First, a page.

...This has really nothing to do with the discussion on Tom Thumb bits, and other shanked snaffles. I cannot see the connection.
It has quite a bit! As I've explained, I've used Tom Thumb bits and cannot get it to act remotely like that Mark Rashid claims! When I pull on the reins to the inside, the entire Tom Thumb bit slides that way. I have direct reined a horse at least a thousand times in a Tom Thumb, and my horse behaves fine - both Mia and Bandit. Neither had ever been ridden in a curb bit before I started them in one. I used a Tom Thumb bit for Bandit's second ride in a curb - and he did fine!
Why? Two reasons. First, I taught him (from the ground) how to get release, and then GAVE him release. Second, I never tried using the bit in a way it wasn't intended. DO those things and a Tom Thumb bit will work just fine.
Use it to manhandle a horse (Clinton Anderson flexing a horse nose to knee), or use it without teaching the horse how to get release, or use it without ever giving release (Clinton Anderson flexing a horse nose to knee), and it will be a harsher bit. Although it will still be less harsh, by design, than this well respected western bit:
A Jr Cow Horse will pivot at the mouthpiece at the slightest pressure. It will very easily twist the top of the shank into the horse's face. It is almost as straight as a Tom Thumb and has a thinner mouthpiece to increase the PSI on the tongue and bars. The same leverage.
Yet I owned one and used it off & on for several years without problem. Many people swear by this bit. But the people who buy one are typically people who know how to use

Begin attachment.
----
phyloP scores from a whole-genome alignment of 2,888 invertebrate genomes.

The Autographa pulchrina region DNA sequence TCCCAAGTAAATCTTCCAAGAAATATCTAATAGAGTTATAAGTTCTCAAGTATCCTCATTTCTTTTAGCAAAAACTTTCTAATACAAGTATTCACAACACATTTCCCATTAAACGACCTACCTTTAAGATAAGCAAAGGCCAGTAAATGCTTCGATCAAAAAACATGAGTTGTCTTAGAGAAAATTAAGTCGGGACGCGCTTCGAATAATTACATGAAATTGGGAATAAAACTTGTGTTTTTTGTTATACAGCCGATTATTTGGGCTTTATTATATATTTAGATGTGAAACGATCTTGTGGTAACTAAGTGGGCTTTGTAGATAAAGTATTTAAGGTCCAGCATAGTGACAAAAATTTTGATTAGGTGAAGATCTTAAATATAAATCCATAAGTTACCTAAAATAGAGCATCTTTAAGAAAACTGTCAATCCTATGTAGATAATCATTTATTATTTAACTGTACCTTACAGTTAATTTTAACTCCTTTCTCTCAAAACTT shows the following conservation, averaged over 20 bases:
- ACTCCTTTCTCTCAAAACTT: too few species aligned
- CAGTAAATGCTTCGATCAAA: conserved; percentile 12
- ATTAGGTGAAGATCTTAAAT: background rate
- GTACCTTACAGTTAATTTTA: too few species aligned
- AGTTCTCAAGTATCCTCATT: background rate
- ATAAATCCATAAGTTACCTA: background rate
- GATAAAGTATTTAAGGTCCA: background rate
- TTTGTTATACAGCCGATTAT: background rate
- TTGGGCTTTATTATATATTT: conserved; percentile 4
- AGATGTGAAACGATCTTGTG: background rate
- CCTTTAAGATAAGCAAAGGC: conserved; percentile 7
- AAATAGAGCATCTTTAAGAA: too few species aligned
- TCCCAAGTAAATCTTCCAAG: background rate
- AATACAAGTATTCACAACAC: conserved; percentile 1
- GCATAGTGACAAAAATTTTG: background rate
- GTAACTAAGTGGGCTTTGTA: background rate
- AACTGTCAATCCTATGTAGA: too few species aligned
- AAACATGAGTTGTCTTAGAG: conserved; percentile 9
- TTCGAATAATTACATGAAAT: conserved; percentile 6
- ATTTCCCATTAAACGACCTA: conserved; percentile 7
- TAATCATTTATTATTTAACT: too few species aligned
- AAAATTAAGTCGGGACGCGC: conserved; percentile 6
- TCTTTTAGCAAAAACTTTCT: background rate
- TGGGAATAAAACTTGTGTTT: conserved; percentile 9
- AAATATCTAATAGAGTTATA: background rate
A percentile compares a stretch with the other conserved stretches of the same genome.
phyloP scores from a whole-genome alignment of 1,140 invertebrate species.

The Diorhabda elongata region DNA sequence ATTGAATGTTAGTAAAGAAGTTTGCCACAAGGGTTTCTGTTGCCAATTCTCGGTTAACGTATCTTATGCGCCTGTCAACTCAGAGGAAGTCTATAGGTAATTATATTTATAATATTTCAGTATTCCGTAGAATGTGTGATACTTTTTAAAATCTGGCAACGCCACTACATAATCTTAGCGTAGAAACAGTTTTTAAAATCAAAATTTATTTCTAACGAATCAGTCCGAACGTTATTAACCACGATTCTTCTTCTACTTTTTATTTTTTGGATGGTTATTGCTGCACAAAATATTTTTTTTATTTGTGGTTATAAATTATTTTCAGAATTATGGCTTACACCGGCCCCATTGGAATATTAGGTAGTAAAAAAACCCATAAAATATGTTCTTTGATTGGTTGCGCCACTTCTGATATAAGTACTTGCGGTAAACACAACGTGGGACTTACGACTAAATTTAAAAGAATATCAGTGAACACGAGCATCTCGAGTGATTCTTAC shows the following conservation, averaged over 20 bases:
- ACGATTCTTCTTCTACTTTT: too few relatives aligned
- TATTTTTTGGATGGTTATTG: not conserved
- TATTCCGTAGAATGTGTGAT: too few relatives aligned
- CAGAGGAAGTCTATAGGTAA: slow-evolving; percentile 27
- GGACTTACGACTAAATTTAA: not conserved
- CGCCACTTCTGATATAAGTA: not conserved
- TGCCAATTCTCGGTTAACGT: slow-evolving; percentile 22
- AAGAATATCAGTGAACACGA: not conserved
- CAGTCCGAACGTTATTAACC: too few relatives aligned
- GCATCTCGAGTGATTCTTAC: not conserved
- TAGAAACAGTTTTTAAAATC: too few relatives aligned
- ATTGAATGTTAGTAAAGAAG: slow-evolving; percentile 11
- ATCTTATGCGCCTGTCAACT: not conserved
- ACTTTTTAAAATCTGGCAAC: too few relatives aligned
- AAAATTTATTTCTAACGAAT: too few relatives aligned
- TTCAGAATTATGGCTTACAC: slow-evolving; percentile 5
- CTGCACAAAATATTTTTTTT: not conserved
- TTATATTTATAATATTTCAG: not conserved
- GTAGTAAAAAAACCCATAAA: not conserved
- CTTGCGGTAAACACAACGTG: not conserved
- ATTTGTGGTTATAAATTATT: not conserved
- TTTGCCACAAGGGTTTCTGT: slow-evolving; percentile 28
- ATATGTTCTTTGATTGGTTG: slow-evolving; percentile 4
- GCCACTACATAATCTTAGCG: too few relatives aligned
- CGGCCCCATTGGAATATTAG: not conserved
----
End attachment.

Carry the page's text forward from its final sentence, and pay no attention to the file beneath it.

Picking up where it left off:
one - unlike the Tom Thumb.
"It's just really hard to transmit a really soft and clear signal when there is rotation AND direct pull, AND curb action happending
No. It isn't. NOT IF THE HORSE IS TAUGHT. Horses are not engineers. They do not break things down into each individual component, then try to figure out what each component is asking, and then try to resolve the differences. THAT is a human approach. Horses just memorize the overall feel. "If I feel these 12 things at once, what should I do?
Consider this picture where I'm asking Bandit to do a tight 180 in a solid shank curb bit:
When I applied pressure to his neck, I told him to turn. Tight, since I've applied more pressure than normal. So far, good. But the solid shank curb has rotated in his mouth, telling him to stop quickly! It has also pulled and twisted in the mouth, applying pressure against the inside of his face, which means turn the opposite direction! What is the poor horse to do?
Well, he's doing it. Making a tight 180 turn to the left. He has felt all those things before and is giving himself relief - by listening to the neck pressure and ignoring the rest. Or more accurately, by feeling all the rest and still knowing how to get relief. He's a horse. He hasn't broken it down.
There was no one to take pictures when I rode him today in the same solid shank curb. I used one hand part of the time. I direct reined some of the time. According to all the books, Bandit should have been confused or panicked when I used both hands. But Bandit hasn't read the books. I've direct reined with him before, in the arena, using the same bit. I also showed him, from the ground a la Warwick Schiller, to flex laterally when two hands are used with the solid shank curb. And so he did what he was trained to do.
Would I hop on a strange horse and try it? No. Did it take Bandit more than a couple of minutes of ground work to figure it out? No.
Horses notice and accept the totality of what they feel, and respond as they are trained. The problem with the Tom Thumb is that most people who use one skip the training...
Oh...and there are also a lot of horses whose previous owners used a Tom Thumb badly. Those horses will have issues with one
. They do not forget.